There were lots of questions about Brandon Sanderson's expanded cosmology, but the most interesting answer came well after the Q&A.  Said cosmology--the tale of Hoid and the Shards of Adonalsium--at this point amounts to little more than wild speculation about a series of easter eggs throughout Sanderson's corpus; Sanderson has confirmed very little, although you can occasionally gauge by his reactions to questions that the fans have figured out more than he intended.

He was asked if he had planned it from the very beginning--even in the 13 books he wrote before getting a single one published.  He said yes, that he had.  He wanted to write epic fantasy, but he knew he couldn't start a series and hope to get it published--so he created standalone novels and mini-series' that take place in the same universe and have at least one common character.  Since he knew he couldn't sell an editor on it, he hid it from the editors.

Last Wednesday at 7, fantasy author Brandon Sanderson did a signing at the Barnes & Noble in Chesterfield.  He came onto my radar by way of the Writing Excuses weekly podcast (the hands-down must-listen for anyone interested in writing) that I discovered through my brother-in-law, Bill.  We're tremendous fans, so we not only jumped at the chance to get stuff signed, Abby started making things for him to sign (hers are the four on the left). Abby even came in costume:
This being a mistcloak from the Mistborn trilogy.  We got pictures, we got all kinds of things signed.  Brandon even twit-pic'd Abby's costume, saying it was one of the best he'd ever seen (which gave her a perverse thrill).

Around quarter to nine the line was through, so he did Q&A in the store while he signed a few dozen copies of his book that were sitting on a display.  Once the store closed at 9, he continued the Q&A in the parking lot for another half hour or so--which consisted largely of RAFO-ing spoilers for Wheel of Time and his cosmology--and then invited whoever was interested back to his hotel to play Magic: The Gathering.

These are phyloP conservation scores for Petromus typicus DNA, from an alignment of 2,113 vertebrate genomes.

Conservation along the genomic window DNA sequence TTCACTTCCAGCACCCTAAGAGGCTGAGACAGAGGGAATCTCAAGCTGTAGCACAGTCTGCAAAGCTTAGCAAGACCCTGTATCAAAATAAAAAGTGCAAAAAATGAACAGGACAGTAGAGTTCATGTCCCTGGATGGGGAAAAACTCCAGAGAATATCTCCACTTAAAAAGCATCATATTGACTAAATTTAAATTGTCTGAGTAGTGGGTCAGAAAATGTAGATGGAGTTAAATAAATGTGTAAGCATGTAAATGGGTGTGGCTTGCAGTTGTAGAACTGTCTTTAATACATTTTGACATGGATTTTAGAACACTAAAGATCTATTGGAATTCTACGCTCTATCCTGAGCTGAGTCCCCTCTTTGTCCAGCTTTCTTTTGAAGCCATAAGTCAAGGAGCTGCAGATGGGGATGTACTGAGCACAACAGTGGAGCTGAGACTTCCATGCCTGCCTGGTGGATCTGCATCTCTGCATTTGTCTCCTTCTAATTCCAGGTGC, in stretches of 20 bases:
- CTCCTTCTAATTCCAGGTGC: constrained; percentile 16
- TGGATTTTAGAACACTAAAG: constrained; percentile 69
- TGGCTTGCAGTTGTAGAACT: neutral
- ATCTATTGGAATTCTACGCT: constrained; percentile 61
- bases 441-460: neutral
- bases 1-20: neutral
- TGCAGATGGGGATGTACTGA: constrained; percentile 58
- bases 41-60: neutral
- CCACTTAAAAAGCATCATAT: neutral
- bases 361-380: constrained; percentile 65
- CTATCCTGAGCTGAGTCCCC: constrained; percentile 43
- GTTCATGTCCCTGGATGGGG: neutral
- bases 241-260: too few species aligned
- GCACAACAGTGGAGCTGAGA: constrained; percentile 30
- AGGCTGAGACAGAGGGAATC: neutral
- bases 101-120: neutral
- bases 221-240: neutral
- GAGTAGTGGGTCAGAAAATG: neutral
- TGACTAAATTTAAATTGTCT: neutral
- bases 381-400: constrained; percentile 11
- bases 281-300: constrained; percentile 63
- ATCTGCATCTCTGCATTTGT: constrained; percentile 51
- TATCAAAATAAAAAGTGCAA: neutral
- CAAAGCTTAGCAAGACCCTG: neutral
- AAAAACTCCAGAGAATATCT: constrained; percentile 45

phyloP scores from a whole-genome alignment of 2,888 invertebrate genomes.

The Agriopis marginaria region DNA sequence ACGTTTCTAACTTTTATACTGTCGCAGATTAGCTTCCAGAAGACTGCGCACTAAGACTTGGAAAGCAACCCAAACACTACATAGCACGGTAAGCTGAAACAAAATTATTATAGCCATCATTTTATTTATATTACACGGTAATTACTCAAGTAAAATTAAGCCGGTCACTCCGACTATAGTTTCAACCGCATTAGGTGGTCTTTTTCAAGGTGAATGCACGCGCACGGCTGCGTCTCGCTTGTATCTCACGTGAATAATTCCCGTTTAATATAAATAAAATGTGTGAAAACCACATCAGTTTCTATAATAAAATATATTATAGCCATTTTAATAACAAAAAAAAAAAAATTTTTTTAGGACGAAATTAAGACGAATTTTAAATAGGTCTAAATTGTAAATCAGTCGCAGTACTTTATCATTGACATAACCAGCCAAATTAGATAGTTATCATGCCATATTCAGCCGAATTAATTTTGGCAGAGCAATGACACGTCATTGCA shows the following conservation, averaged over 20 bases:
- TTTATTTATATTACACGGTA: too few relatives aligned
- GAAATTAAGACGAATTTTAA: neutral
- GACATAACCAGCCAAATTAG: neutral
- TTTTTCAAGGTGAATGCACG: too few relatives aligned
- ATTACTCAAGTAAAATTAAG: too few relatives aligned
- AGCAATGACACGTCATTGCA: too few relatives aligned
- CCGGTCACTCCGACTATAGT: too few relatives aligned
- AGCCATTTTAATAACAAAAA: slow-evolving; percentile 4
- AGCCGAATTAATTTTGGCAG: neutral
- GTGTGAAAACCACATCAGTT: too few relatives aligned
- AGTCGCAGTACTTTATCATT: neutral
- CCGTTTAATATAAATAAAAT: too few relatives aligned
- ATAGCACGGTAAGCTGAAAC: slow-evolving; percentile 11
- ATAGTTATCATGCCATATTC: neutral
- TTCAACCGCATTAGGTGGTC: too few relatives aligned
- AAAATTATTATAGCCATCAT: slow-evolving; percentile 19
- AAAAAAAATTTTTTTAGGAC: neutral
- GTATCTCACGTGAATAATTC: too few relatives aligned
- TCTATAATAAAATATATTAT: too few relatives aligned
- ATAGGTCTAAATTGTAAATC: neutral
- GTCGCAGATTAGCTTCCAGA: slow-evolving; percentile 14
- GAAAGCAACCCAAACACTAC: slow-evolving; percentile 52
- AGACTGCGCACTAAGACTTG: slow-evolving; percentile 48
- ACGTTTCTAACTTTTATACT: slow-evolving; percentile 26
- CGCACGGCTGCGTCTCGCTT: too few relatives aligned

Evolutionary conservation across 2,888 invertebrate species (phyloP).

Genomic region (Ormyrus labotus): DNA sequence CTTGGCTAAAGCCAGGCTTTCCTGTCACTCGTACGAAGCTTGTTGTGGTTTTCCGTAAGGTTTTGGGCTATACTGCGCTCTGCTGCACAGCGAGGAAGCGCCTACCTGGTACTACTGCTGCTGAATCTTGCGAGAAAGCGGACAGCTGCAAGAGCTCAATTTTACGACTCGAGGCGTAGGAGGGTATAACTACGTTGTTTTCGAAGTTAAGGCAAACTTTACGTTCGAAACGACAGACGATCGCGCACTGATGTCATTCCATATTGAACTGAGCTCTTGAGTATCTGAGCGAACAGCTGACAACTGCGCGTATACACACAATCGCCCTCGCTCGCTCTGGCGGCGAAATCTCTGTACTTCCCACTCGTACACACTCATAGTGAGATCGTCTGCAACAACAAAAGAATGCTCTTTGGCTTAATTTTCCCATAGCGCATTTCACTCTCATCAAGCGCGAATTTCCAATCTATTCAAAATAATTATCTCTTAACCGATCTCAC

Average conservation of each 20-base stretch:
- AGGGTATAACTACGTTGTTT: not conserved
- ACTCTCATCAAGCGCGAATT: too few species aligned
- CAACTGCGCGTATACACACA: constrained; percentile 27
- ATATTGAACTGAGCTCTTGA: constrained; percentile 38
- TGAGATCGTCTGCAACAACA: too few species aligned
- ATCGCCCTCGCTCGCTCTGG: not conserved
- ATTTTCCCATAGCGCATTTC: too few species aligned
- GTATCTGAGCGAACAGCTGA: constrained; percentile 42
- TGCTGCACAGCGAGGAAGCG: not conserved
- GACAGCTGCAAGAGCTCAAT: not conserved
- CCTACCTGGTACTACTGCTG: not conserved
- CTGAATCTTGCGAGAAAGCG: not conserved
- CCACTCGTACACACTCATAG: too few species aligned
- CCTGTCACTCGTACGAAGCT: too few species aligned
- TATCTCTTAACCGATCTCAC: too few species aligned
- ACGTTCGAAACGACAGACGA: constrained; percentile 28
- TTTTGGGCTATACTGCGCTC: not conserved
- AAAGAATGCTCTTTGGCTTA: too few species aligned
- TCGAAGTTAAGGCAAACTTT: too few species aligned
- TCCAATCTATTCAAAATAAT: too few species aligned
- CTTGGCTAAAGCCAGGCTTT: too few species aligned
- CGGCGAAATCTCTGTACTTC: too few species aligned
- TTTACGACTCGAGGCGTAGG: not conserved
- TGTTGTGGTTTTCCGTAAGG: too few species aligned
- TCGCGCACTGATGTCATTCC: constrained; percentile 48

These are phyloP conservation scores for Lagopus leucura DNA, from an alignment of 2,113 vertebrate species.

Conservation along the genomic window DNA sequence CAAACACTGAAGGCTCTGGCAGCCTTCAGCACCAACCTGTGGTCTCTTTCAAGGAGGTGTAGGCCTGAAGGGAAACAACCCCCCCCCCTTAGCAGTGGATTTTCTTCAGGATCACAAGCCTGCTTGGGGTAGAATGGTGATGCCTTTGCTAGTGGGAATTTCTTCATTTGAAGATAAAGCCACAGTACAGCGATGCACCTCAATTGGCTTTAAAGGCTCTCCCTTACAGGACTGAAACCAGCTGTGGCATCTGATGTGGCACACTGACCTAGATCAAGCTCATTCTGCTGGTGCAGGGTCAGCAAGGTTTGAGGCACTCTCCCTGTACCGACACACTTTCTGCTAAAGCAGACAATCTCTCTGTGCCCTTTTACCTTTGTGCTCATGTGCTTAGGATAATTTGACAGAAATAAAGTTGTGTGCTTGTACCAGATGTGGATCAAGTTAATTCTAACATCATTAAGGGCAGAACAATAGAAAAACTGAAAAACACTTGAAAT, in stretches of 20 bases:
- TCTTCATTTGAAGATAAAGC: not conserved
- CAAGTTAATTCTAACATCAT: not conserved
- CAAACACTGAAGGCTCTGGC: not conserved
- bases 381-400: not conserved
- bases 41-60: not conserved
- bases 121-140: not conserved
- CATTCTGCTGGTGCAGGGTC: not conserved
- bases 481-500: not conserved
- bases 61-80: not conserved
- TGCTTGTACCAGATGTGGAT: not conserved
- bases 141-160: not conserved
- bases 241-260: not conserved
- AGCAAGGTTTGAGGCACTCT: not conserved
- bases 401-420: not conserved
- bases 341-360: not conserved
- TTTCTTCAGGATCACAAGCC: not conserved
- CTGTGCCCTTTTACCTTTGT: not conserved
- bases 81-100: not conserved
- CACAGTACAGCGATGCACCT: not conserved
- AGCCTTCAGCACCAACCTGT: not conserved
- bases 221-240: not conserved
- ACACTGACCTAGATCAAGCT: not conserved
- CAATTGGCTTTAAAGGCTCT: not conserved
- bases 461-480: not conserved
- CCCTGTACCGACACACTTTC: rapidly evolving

No, really.

And this was when the real fun began.  For starters, I was the first to the hotel, and Brandon was the second, so I had him to myself for about 5 minutes.  We chatted about... well, mostly about Dan Wells--who is another favorite author of mine that I discovered through the Writing Excuses podcast--while Brandon checked out some of his fan gifts.

Once enough players arrived, the games began.  There were two games--both were everybody-against-Brandon in a Magic variant called "Archenemy" and the players got solidly trounced in the first game by Brandon's "Cthulhu To The Face" deck.  Amid the spell-casting there was more discussion, less the form of a Q&A and more of friendly chatter.  To a certain point--at the end of the day we were all rabid fans hanging on every word of one of our idols.

The second game went better--Evan brought several decks and a few more of us joined the game.  The spoils of our victory were a code for The Great Hunt--a viral-type game leading up to the next Wheel of Time release.  As well we got more stuff signed.  And more pictures.

I've had the pleasure of meeting several mid-to-low-tier celebrities: Jonathan Coulton, Vienna Teng, Jason Webley, even Max Lucado once (although at the time I didn't have any idea who he was).  They're all super-polite and gracious and friendly, but being invited to hang out with ("hang out" here meaning "geek out over nerd games") someone you can normally only admire from a distance was a singularly thrilling experience.

It was one of the most fun evenings I've had in a while, and one of the most interesting for a while to come.

]{p